• soliciting the ideas and opinions of the worker
                • providing for approachability of top management
                • recognizing the worker for doing a good job rather than for merely giving answers.


                            There are other criteria against which to assess oneself such as the criterion established to determine the likelihood of catastrophic events suggested by Zembroski (1991).

                            Determining where you are now. This is perhaps the most difficult. It was originally thought that safety system effectiveness could be determined by measuring the number of injuries or some subset of injuries (recordable injuries, lost time injuries, frequency rates, etc.). Due to the low numbers of these data, they usually have little or no statistical validity. Recognizing this in the 1950s and 1960s, investigators tended away from incident measures and attempted to judge safety system effectiveness through audits. The attempt was made to predetermine what must be done in an organization to get results, and then to determine by measurement whether or not those things were done.

                            For years it was assumed that audit scores predicted safety results; the better the audit score this year, the lower the accident record next year. We now know (from a variety of research) that audit scores do not correlate very well (if at all) with the safety record. The research suggests that most audits (external and sometimes internally constructed) tend to correlate much better with regulatory compliance than they do with the safety record. This is documented in a number of studies and publications.

                            A number of studies correlating audit scores and the injury record in large companies over periods of time (seeking to determine whether the injury record does have statistical validity) have found a zero correlation, and in some cases a negative correlation, between audit results and the injury record. Audits in these studies do tend to correlate positively with regulatory compliance.

                            Bridging the Gap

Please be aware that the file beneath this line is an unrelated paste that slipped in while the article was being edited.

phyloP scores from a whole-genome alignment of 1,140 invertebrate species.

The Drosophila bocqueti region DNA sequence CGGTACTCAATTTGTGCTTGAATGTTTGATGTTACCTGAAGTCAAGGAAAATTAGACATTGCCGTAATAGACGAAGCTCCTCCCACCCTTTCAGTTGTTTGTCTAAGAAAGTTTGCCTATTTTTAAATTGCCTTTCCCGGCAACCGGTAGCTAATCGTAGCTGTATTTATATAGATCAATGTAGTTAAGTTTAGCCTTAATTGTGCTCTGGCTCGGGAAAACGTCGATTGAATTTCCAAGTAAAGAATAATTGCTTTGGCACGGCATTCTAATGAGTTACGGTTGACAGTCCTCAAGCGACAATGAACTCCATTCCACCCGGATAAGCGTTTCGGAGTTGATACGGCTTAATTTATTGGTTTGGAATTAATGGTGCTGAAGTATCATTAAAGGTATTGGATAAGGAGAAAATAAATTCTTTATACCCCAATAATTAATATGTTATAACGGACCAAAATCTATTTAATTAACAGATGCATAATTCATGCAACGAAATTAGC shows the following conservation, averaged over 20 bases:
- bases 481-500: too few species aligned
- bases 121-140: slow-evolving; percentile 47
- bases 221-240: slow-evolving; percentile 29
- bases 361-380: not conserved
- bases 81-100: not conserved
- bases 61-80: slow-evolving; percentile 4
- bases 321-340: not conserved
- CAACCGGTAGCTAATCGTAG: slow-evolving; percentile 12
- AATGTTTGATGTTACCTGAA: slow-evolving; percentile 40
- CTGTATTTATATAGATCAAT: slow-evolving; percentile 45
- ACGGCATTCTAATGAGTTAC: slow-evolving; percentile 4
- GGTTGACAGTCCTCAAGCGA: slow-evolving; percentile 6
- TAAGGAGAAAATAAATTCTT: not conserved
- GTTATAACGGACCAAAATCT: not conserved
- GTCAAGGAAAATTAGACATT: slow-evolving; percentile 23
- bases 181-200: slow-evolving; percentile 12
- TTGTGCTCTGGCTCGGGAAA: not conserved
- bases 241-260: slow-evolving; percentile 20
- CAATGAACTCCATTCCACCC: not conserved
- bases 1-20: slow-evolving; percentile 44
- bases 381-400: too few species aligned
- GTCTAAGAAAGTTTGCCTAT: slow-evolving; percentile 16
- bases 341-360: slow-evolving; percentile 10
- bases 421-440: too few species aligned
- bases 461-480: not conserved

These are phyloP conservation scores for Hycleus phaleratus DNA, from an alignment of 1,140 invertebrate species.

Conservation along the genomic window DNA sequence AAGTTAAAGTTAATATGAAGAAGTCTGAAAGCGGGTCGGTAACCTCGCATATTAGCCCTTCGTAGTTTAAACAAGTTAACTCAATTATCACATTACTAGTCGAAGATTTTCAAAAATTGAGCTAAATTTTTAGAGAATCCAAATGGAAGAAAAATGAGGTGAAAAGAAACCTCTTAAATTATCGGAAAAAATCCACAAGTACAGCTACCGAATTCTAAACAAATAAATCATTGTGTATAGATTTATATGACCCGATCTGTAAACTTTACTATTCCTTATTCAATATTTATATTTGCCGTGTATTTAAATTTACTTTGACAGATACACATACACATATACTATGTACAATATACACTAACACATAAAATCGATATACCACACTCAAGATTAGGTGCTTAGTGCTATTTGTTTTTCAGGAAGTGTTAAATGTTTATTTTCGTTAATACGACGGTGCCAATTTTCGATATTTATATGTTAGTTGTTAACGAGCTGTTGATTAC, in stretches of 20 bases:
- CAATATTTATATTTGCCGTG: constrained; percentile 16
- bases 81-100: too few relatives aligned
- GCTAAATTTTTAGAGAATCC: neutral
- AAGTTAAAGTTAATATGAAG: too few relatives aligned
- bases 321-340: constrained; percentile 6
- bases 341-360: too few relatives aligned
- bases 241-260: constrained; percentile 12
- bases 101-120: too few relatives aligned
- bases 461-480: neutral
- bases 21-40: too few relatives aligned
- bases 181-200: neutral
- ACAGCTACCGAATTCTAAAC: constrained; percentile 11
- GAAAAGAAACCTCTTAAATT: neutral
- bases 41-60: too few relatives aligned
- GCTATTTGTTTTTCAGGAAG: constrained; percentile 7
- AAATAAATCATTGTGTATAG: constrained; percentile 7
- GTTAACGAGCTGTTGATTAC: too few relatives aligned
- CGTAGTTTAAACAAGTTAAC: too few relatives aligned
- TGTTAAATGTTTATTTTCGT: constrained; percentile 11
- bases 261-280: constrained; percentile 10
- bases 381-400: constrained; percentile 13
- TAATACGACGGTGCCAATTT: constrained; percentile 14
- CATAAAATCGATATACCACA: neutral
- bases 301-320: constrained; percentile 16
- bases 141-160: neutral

There appear to be only a few measures of safety performance that are valid (that is, they truly correlate with the actual accident record in large companies over long periods of time) which can be used to “bridge the gap”:

                              • behaviour sampling
                              • in-depth worker interviews
                              • perception surveys.


                                  Perhaps the most important measure to look at is the perception survey, which is used to assess the current status of any organization’s safety culture. Critical safety issues are identified and any differences in management and employee views on the effectiveness of company safety programmes are clearly demonstrated.

                                  The survey begins with a short set of demographic questions which can be used to organize graphs and tables to show the results (see figure 1). Typically participants are asked about their employee level, their general work location, and perhaps their trade group. At no point are the employees asked questions which would enable them to be identified by the people who are scoring the results.

                                  Figure 1. Example of perception survey results


                                  The second part of the survey consists of a number of questions. The questions are designed to uncover employee ­perceptions about various safety categories. Each question may affect the score of more than one category. A cumulative per cent positive response is computed for each category. The percentages for the categories are graphed (see figure 1) to display the results in descending order of positive perception by the line workers. Those categories on the right-hand side of the graph are the ones that are perceived by employees as being the least positive and are therefore the most in need of improvement.



                                  Much has been learned about what determines the effectiveness of a safety system in recent years. It is recognized that culture is the key. The employees’ perception of the culture of the organization dictates their behaviour, and thus the culture determines whether or not any element of the safety programme will be effective.

                                  Culture is established not by written policy, but rather by leadership; by day-to-day actions and decisions; and by the systems in place that ensure whether safety activities (performance) of managers, supervisors and work teams are carried out. Culture can be built positively through accountability systems that ensure performance and through systems that allow, encourage and get worker involvement. Moreover, culture can be validly assessed through perception surveys, and improved once the organization determines where it is they would like to be.